Tuesday, August 29, 2006

What the Government Knows...

I'm posting this because people need to know what's REALLY going on with what some people are doing to "fight terrorism." I know it's alittle dated, but the info is genuine. Read on, if you dare...



What the Government Knows

While an overseas program to track bank records has unleashed a political storm, the domestic Patriot Act has already made a wealth of financial data available to U.S. law enforcement agencies.

By Michael Isikoff

June 26, 2006 - Over the last four years, U.S. law enforcement agencies have gained access to over 28,000 financial records inside the United States under a little known provision of the USA Patriot Act that parallels the secret international bank data program disclosed by news organizations last week, Treasury Department records show. The disclosure of the overseas program under which Treasury Department officials have tapped into the records of a vast Belgian-based international financial database called Swift (Society for Worldwide Interbank Financial Telecommunications) has kicked up a storm of controversy. Some critics have decried the program as another example of the administration's invasion of privacy in the name of the war on terror. At the same time, President Bush today condemned as "disgraceful" the disclosure of the operation, which intended to help the government track overseas money movements of suspected terrorists. "For people to leak that program, and for a newspaper to publish it, does great harm to the United States of America, Bush told reporters in Washington. But the international program is only one part of a much broader, if little publicized, Treasury Department effort to probe suspect financial records including thousands of bank accounts, wire transfers and other transactions involving individuals, companies and nonprofit organizations inside the United States.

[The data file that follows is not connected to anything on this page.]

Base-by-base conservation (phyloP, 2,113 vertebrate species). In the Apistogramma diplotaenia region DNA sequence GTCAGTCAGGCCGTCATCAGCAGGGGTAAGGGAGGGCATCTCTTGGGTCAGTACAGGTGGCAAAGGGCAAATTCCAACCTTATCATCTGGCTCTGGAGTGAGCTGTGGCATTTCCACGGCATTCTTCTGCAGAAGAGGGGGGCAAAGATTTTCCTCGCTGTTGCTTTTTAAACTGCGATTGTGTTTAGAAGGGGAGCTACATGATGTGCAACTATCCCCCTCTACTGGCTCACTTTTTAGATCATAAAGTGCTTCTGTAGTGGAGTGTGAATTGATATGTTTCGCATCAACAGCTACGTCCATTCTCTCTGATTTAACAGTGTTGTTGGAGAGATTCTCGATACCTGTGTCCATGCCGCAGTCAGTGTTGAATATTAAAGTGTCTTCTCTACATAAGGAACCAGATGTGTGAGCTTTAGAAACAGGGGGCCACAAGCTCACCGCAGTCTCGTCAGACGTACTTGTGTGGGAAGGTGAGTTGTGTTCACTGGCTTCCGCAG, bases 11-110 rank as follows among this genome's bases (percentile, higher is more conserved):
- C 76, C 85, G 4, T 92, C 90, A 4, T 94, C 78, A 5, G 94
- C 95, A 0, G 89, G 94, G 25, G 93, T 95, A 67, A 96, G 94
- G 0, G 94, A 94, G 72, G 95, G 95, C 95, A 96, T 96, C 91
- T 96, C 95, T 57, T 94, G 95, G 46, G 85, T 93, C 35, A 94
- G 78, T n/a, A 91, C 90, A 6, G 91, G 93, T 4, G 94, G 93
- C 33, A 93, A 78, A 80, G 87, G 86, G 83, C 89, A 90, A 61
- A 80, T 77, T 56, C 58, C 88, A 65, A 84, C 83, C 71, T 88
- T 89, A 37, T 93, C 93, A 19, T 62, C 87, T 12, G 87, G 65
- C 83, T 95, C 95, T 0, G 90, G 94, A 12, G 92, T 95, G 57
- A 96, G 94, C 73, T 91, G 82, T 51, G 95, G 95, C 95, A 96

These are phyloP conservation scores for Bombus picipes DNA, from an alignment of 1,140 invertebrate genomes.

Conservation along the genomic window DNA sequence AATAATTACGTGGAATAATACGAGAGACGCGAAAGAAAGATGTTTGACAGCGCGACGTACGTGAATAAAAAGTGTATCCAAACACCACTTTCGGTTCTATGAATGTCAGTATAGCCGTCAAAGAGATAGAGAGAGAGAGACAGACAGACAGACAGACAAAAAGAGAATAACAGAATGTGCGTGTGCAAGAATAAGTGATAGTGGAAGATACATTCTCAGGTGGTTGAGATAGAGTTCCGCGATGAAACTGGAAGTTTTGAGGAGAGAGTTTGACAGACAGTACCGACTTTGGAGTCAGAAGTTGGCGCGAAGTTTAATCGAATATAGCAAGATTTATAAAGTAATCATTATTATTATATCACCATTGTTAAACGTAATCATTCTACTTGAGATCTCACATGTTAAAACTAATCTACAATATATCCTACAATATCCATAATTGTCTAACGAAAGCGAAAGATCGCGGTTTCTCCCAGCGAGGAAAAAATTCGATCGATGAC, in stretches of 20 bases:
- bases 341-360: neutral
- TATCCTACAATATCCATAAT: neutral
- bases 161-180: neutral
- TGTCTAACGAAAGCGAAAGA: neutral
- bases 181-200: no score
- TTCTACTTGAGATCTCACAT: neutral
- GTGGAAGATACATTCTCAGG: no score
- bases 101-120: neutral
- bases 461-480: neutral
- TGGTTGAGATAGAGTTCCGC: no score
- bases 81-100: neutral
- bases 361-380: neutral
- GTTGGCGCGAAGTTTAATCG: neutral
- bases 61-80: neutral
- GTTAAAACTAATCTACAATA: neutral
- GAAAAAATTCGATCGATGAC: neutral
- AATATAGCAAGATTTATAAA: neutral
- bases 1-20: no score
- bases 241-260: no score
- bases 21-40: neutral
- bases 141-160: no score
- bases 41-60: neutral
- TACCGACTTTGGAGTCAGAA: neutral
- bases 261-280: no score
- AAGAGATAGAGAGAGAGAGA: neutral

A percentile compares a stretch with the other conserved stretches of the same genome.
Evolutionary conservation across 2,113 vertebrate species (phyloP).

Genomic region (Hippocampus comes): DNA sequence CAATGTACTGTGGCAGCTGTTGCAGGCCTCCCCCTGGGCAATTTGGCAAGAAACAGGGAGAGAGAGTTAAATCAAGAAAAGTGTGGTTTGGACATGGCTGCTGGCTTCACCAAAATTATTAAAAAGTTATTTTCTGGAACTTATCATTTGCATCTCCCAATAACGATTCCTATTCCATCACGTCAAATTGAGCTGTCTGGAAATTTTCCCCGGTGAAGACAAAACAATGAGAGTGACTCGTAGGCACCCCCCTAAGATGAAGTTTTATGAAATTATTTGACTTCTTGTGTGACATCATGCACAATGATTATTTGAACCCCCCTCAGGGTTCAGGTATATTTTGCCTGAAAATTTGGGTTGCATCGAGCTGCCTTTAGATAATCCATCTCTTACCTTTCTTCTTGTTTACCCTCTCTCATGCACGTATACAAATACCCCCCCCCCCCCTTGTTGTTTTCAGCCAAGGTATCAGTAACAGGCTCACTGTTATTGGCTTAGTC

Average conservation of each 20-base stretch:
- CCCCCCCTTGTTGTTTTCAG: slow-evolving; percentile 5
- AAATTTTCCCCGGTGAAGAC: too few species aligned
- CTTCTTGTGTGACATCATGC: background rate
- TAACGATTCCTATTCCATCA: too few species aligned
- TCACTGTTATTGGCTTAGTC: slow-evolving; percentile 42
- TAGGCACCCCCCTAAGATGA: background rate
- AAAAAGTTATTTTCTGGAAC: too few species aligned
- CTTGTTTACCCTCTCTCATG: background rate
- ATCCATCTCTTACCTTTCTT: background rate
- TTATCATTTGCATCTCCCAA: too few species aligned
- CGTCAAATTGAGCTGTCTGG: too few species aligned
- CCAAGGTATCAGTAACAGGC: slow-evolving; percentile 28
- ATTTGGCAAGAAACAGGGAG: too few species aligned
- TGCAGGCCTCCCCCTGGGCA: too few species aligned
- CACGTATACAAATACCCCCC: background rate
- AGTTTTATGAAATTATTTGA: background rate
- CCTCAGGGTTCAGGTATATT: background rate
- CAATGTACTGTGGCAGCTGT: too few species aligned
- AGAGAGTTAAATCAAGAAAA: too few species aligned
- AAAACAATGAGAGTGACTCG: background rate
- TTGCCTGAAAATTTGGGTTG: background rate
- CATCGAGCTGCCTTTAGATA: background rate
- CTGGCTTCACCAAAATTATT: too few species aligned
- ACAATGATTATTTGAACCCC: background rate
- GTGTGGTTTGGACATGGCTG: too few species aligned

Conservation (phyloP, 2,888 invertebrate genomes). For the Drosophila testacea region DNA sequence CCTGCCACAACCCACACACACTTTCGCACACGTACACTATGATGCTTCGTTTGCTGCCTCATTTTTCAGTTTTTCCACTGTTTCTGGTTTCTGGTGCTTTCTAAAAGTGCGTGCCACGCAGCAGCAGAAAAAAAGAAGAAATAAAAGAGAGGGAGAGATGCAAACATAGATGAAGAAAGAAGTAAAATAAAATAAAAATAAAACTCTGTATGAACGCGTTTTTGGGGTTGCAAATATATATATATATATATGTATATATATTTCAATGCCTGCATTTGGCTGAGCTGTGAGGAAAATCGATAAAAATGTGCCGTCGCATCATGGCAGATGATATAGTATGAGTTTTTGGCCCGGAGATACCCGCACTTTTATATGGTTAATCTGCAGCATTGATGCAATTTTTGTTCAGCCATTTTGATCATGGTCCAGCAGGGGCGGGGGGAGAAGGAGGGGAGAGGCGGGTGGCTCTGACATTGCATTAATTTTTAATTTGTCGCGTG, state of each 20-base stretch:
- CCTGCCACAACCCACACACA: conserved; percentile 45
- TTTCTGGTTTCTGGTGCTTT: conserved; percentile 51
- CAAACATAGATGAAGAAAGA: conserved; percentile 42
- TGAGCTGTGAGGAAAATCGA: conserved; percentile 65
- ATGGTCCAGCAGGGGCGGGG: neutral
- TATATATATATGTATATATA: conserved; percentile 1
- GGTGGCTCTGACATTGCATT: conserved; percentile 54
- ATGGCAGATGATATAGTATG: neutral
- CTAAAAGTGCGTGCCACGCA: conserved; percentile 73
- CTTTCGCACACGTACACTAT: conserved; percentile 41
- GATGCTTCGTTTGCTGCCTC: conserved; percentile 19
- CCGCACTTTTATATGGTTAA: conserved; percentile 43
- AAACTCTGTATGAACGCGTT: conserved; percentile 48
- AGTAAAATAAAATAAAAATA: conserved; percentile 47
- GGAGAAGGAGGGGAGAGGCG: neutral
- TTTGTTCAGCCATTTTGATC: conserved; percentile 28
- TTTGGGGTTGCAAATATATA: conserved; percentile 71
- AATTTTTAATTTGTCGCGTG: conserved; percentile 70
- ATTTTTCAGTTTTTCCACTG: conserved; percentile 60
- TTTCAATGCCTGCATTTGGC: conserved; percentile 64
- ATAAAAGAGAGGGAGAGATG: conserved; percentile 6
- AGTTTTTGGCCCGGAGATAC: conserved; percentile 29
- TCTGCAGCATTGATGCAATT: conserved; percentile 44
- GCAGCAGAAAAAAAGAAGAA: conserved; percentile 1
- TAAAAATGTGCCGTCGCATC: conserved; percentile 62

Under a section of the USA Patriot Act passed by Congress in the aftermath of the September 11 terror attacks, Treasury officials were given new powers to direct U.S. banks and other financial institutions to search their records for accounts or transactions involving any individuals or groups who come under scrutiny during investigations of terrorism and money laundering cases. Although it has received little attention, the Patriot Act program has produced a wealth of previously unavailable financial data that has been shared with U.S. law enforcement agencies without any notice to the account holders who are being investigated. Since the fall of 2002, when the program began, U.S. Financial Crimes Enforcement Network (FINCEN) an arm of the Treasury Department has directed searches of 4,397 "subjects of interest" and received reports back on 28,463 accounts and financial transactions, according to recent Treasury records.

Once there is a positive "match" showing a suspect individual or company has conducted a financial transaction with a U.S. bank, FINCEN then notifies the law enforcement agencies, which can use the existence of a reported "match" as the basis for a grand jury or administrative subpoena. The Treasury records show that U.S. agencies have used the program to obtain 1,206 grand jury subpoenas and 328 administrative subpoenas. It has also led, according to the Treasury records, to 90 indictments, 79 arrests and 10 convictions. Treasury Department officials last week cited those figures as evidence that the Patriot Act program has become an important tool that is being increasingly used by U.S. law enforcement agencies to obtain domestic financial records.